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The Cubs should trade Kyle Schwarber

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Hear me out.

Dennis Wierzbicki-USA TODAY Sports

First, let me be quite clear: Kyle Schwarber is someone any baseball team would be proud to have. He seems to be a great, standup guy, a good teammate, and his work ethic is off the charts. We saw that in how hard he worked in 2016 to be able to come back and be a World Series hero, and he continued that in 2017 as he took a demotion to Triple-A and came back and had an excellent second half.

Having said that, I don’t think there really is a place for him on the Cubs going forward. He’s not going to catch anymore, though he’s said he wants to; management seems to have put that in the past. On some teams he could be a first baseman, but obviously that position with the Cubs is held down for the next several seasons, at the very least. And though he’s shown off a pretty good left-field arm (seven outfield assists in 110 games this year), he’s not really a good outfielder. His best position is almost certainly designated hitter, and the Cubs don’t have that available for him except for the 10 games a year they play in American League parks.

Thus a trade of Schwarber to an A.L. team, where he could DH most days, would seem to be the best for him. It also could bring controllable starting pitching to the Cubs, something they need going forward.

The argument has been made, here and elsewhere, that Schwarber’s value is not as high as it could be because of his overall numbers in 2017: .211/.315/.467. That, however, discounts the fact that after he returned from Triple-A, his performance was excellent: .255/.338/.565, with 18 home runs. That’s in 225 plate appearances, not a small sample size. A .565 slugging percentage over the full 2017 season would have ranked eighth in the National League. Yes, he struck out 75 times, one in every three PA. That, I believe, is just who Schwarber is. He’ll strike out a lot, but also could hit 30+ home runs every year, as he did in 2017. And he’s certainly not the only big-strikeout guy in baseball — strikeouts are at an all-time high.

So I don’t think there’s any value in waiting to trade Schwarber. Scouts have certainly watched him over the second half and know that his hitting is at an All-Star level (.903 OPS).

Where, then, could Schwarber be traded? And who’s available?

There are a number of A.L. teams that are already set at DH. There are others who don’t have the pitching the Cubs would seek.

Which brings us to the Tampa Bay Rays. Cubs fans have lusted after reacquiring Chris Archer for years, almost since he was traded away. Archer’s last two years have not been quite as good as the two before that, but at 29 he’s still one of the better pitchers in the American League.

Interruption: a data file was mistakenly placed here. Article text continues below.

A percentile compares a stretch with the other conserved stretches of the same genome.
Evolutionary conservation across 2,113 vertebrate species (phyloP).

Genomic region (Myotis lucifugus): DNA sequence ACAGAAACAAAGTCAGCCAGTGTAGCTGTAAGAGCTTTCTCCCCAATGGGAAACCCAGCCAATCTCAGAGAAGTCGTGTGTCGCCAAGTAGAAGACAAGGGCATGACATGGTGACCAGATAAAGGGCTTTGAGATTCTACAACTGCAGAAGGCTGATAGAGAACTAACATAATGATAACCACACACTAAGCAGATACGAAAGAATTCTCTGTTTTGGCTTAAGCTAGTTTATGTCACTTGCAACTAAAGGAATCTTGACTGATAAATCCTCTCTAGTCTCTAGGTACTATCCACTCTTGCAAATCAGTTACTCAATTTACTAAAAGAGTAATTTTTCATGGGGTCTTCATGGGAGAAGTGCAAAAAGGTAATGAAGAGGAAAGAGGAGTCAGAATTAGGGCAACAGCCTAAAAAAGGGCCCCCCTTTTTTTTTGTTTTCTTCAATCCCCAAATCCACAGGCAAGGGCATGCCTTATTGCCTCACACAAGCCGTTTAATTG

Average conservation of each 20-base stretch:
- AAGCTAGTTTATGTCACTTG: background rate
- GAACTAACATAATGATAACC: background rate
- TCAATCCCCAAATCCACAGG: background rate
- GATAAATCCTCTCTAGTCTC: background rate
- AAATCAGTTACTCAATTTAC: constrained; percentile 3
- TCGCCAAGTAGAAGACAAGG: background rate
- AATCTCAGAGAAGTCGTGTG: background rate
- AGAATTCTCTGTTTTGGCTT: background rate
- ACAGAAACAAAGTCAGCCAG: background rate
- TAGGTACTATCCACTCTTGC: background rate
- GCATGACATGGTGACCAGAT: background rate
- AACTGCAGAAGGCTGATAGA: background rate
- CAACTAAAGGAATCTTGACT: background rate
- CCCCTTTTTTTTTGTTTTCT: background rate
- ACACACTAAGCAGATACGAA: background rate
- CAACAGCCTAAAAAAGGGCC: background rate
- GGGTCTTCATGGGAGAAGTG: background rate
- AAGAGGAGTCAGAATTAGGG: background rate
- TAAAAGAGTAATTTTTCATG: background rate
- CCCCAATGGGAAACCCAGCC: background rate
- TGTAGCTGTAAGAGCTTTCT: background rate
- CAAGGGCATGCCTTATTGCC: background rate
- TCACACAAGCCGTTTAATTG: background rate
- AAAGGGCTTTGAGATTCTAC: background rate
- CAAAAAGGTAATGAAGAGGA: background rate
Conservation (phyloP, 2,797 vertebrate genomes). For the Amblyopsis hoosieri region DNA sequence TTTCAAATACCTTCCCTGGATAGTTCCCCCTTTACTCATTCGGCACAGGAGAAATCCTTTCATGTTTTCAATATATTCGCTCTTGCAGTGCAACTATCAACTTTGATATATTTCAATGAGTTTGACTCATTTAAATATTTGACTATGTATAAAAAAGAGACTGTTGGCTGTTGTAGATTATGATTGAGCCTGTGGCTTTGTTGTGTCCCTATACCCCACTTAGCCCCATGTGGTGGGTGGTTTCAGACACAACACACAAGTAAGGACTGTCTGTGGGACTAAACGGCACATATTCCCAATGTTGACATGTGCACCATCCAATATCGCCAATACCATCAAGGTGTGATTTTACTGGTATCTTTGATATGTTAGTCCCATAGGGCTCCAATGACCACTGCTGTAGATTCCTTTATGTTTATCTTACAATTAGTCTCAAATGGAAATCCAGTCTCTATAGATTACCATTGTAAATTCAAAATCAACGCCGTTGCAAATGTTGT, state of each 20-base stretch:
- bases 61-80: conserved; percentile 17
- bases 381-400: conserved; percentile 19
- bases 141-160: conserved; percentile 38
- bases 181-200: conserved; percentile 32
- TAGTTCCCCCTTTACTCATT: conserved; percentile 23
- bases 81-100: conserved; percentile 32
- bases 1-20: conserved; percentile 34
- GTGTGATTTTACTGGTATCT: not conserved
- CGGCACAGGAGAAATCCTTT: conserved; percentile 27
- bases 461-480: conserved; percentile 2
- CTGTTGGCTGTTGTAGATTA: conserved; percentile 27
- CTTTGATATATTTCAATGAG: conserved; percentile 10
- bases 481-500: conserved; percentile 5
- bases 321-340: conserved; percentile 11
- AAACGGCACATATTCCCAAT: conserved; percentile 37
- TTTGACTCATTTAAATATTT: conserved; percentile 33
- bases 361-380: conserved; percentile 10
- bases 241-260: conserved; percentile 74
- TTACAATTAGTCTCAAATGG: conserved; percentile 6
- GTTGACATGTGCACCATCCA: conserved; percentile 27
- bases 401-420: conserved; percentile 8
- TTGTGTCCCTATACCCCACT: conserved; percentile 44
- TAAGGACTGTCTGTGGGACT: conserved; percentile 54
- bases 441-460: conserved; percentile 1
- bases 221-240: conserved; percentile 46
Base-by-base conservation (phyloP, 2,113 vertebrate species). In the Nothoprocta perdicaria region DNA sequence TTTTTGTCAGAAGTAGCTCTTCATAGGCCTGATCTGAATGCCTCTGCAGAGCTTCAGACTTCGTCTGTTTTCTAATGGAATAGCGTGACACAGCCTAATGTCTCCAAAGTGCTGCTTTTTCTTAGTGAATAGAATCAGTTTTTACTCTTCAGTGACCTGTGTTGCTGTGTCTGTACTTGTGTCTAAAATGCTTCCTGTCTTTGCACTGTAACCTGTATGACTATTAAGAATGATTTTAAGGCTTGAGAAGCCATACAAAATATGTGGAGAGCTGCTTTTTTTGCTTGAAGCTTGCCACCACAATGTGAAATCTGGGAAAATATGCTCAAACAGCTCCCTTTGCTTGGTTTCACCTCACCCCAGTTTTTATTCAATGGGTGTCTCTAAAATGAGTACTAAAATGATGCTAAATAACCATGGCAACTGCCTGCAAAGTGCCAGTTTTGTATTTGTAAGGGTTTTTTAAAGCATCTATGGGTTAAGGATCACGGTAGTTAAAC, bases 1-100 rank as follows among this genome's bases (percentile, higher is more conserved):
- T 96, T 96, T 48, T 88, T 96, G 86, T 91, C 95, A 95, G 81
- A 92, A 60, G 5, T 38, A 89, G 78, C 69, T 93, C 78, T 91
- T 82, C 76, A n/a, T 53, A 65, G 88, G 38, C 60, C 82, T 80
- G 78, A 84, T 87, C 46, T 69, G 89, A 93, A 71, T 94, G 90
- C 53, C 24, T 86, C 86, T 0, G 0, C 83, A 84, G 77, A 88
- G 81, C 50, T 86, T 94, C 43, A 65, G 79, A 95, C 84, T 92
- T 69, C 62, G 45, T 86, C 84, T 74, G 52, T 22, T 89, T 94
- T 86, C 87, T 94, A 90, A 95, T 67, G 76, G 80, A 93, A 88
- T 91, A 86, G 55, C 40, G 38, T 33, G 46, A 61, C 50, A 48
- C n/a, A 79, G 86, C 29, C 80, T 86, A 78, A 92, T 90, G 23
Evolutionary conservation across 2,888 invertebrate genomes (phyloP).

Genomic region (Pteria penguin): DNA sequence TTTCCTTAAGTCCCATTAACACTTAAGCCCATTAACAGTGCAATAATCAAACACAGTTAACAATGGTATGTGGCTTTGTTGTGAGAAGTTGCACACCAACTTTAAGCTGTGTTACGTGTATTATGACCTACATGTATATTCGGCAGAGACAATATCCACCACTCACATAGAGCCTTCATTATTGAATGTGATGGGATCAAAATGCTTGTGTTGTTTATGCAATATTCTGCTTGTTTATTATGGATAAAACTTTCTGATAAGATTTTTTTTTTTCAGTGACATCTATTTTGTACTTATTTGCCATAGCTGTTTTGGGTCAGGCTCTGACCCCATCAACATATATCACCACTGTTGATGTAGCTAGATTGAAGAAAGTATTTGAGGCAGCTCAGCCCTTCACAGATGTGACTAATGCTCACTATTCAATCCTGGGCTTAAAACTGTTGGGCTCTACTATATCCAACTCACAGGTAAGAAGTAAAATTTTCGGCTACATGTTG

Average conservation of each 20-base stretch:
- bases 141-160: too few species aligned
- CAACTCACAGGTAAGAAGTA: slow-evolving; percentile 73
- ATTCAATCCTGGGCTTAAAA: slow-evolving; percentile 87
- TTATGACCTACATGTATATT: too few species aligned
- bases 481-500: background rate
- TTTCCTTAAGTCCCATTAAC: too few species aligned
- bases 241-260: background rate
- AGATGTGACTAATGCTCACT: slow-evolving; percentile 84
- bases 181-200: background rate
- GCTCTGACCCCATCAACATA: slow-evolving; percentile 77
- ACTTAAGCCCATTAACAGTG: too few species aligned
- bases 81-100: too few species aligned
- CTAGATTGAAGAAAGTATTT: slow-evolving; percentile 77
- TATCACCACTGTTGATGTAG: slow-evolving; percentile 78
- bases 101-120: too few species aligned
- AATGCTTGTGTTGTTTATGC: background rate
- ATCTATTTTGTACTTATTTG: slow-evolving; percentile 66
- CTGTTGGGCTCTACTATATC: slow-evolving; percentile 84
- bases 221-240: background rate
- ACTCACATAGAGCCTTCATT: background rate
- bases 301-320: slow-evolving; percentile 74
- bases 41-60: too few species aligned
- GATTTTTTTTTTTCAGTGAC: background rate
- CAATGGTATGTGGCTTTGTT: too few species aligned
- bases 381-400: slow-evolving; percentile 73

This couldn’t be done as a one-for-one deal; the Rays would almost certainly ask for more. It would take Schwarber plus a pitching prospect or two. I wouldn’t want to give up Adbert Alzolay, Jose Albertos or Oscar De La Cruz, who are up-and-comers; nor would I want to trade Dillon Maples or Jen-Ho Tseng, who have already pitched for the Cubs and should be in the mix for the 25-man roster next year. What about including someone like Trevor Clifton, whose stock fell last year, or Duane Underwood Jr.?

There’s another way to possibly approach this. What about trading Schwarber for Jake Odorizzi? That might work one-for-one. Odorizzi’s numbers declined a bit in 2017, but he was a 3+ bWAR pitcher in 2015 and 2016, and he had a pretty good second half in 2017 (12 starts, 3.47 ERA, 1.140 WHIP, .176 opponents BA). Odorizzi pitched for Joe Maddon for two years (2013-14), so there’s familiarity with him from Joe, and also with Jim Hickey, should the Cubs decide to hire him as pitching coach.

There’s one more good reason to deal Schwarber, and that would be to break a logjam in the Cubs infield and outfield. Ian Happ has played all three outfield positions and second base. He seems best suited to left field. Trading Schwarber would mean that Happ could become the fulltime left fielder, with Albert Almora Jr. playing mostly fulltime in center field and Javier Baez at second base. This would move Ben Zobrist back to “super-utility,” backing up several positions. The Cubs would need another backup outfielder; I’d suggest re-signing Jon Jay for the role he performed in 2017. In this scenario, with Baez as the fulltime second baseman, they’d need a backup infielder who can play shortstop. A player like this who is a free agent is Alexi Amarista — he doesn’t hit much, but can play all over the field. (That’s just an example, not specifically that player, though he’d probably be a good and cheap backup. The Rockies have a team option on him for 2018, but they seem unlikely to pick it up.)

The Cubs need starting pitching. Kyle Schwarber, as fine a man and player as he is, doesn’t really fit on a National League team. The time to trade him, I believe, is now. These are just ideas; I’m sure you have yours, so have at it.

Poll

The Cubs should trade Kyle Schwarber...

This poll is closed

  • 59%
    Yes, now
    (3070 votes)
  • 13%
    Yes, but not till sometime during the 2018 season
    (693 votes)
  • 27%
    No
    (1406 votes)
5169 votes total Vote Now